The Incredible Danger U.S. Marshals In The Wild West Faced

The image of a U.S. marshal working in the olden days of the Old West often conjures up romantic visions of tough, no-nonsense men in cowboy hats with firm senses of right and wrong, keeping law and order amid fighting, shooting, cattle rustling, and horse robbing. In reality, the job was incredibly dangerous; the white settlers who expanded into the Native American territory of the Western United States were often attracted to the lawlessness and freedom afforded them by living there. The “Wild West” nickname was apt. 

In 1789, per the U.S. Marshals Service website, the Judiciary Act created the offices of U.S. Marshal and Deputy Marshal; marshals had “extensive authority” to support their jurisdiction’s federal courts, meaning they served processes, made arrests, and took charge of prisoners. As you can imagine, being tasked with keeping law and order during a time when criminals and desperadoes ran roughshod over the territories came with its fair share of danger and, often, death. The site goes on to tell the stories of marshals’ face-offs with a bevy of infamous Wild West criminals, including William “Billy The Kid” Bonney, the Doolin-Dalton gang, and Frank and Tom McLaury.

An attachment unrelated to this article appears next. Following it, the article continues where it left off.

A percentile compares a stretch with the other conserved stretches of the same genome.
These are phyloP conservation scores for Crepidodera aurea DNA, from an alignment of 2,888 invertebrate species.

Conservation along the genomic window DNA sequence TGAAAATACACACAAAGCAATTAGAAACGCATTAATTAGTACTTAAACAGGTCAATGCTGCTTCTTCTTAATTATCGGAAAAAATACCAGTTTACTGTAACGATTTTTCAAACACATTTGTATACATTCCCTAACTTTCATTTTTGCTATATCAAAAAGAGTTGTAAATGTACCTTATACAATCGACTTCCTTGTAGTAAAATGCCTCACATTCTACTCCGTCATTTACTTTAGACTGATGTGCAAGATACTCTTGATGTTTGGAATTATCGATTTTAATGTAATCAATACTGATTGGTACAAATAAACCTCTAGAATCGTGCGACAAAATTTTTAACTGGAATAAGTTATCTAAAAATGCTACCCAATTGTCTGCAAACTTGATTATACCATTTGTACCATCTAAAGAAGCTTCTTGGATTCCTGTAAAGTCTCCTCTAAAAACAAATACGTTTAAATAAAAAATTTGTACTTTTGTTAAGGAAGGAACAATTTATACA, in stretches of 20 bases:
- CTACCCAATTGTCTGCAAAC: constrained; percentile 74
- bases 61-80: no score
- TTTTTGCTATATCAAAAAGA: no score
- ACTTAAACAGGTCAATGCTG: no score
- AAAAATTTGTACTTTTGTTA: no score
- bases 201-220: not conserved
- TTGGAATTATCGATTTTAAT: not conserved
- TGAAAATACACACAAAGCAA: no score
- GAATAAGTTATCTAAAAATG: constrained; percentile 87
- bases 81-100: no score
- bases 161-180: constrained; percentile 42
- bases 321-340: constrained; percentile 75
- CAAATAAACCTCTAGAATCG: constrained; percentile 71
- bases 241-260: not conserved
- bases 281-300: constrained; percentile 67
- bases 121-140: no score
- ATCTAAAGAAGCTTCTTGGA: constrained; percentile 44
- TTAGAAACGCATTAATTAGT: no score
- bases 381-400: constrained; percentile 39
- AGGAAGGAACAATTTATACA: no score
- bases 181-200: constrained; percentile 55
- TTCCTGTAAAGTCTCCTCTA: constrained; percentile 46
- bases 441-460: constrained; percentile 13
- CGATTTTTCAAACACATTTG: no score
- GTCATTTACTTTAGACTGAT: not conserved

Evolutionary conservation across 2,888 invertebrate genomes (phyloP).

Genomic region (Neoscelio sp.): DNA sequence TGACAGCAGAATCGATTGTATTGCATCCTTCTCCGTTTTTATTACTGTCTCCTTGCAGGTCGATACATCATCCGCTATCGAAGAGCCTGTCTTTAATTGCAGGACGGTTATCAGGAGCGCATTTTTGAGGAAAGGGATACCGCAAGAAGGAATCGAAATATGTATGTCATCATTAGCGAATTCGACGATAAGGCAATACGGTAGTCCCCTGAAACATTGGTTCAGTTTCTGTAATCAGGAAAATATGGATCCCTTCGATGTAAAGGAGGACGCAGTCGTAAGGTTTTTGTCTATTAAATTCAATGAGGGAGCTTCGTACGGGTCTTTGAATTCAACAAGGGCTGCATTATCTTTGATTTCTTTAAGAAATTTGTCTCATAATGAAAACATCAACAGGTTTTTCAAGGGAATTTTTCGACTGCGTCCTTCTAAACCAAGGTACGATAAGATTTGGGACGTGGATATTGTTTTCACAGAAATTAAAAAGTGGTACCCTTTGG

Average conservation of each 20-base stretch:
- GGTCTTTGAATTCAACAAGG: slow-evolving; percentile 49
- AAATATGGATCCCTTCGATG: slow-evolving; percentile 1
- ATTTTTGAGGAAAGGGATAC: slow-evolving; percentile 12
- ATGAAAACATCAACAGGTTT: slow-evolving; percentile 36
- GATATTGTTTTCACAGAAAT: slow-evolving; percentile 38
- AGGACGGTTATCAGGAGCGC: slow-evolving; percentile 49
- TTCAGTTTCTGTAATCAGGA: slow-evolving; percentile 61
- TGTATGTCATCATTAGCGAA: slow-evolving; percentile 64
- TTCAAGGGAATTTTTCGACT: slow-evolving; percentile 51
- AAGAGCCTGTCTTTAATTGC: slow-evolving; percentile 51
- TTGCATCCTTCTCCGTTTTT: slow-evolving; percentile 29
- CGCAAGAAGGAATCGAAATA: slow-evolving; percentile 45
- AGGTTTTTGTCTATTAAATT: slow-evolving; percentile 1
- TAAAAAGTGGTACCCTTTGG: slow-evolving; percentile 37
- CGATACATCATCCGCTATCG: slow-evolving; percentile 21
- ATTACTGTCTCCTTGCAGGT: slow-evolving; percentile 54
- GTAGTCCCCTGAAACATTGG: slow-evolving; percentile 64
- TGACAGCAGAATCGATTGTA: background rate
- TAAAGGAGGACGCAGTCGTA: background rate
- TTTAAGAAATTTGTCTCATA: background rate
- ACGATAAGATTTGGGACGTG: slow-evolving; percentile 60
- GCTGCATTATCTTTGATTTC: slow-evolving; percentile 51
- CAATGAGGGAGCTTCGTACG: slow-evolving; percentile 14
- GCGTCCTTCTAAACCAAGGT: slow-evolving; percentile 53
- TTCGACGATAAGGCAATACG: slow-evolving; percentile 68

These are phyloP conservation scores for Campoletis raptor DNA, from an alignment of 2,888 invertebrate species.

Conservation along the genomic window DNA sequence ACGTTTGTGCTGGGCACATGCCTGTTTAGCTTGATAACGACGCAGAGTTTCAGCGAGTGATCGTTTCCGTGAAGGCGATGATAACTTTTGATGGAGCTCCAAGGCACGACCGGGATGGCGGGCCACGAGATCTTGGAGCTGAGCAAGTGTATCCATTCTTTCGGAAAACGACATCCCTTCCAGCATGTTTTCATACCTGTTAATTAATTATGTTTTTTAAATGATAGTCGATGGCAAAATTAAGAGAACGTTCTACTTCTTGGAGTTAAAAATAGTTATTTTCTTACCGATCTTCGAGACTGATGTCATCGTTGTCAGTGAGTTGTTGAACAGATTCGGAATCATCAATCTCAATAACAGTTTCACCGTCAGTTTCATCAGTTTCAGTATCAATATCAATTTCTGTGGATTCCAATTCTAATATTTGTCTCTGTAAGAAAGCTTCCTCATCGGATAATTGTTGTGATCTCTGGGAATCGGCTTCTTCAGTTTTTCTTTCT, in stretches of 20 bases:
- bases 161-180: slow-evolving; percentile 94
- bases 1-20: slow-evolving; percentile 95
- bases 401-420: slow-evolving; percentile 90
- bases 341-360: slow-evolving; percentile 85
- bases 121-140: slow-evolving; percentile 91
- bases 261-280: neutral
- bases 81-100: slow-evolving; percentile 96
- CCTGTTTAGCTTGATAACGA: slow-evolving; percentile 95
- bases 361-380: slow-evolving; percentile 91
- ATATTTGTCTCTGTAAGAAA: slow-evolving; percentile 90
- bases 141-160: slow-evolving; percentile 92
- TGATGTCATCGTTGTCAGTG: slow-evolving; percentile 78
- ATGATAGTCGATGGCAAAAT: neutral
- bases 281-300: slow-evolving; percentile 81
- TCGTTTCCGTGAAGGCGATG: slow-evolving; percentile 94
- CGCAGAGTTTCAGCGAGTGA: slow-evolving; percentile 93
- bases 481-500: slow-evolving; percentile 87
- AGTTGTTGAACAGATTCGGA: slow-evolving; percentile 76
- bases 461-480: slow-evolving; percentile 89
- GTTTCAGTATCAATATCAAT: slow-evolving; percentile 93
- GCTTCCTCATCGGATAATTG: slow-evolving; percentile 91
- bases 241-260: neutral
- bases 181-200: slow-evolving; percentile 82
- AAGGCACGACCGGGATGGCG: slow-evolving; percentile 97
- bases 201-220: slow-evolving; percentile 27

Constant violence in the Wild West

As reported by the U.S. Marshals Service, it was very common for marshals to die in the line of duty. On April 15, 1872, eight deputy marshals were shot and killed in Tahlequah territory, which is now Oklahoma, in what came to be called the Goingsnake Massacre. The marshals were attempting to apprehend a Cherokee man, Ezekial Proctor, who had shot and wounded a white man named Kesterson and then shot and killed his wife, Polly, who was a Cherokee woman. Kesterson worried the Cherokee court would acquit Proctor, so he requested help from the marshals. Two marshals organized a party of 10 men to ride to the Cherokee trial, await the verdict, and arrest Proctor if he was acquitted. As they waited outside the schoolhouse where the trial was taking place, they were ambushed by a group of Cherokees, who exited the schoolhouse, and came out shooting. Seven marshals were killed instantly and one died later, while three Cherokee men were killed and others wounded. 

Another deadly shootout occurred on September 1, 1893. The infamous Doolin-Dalton gang, also known as the Wild Bunch, was notorious for robbing banks and eluding authorities. In 1893, some marshals realized the Wild Bunch was using the town of Ingalls in Oklahoma territory to hide out. Four deputy marshals led a posse of eight more men to George Ransom’s saloon to capture and arrest the gang. A shootout and chase ensued, at the end of which three marshals were killed, and additional outlaws and bystanders were injured, while one outlaw, “Arkansas Tom” Jones was apprehended and sent to jail.

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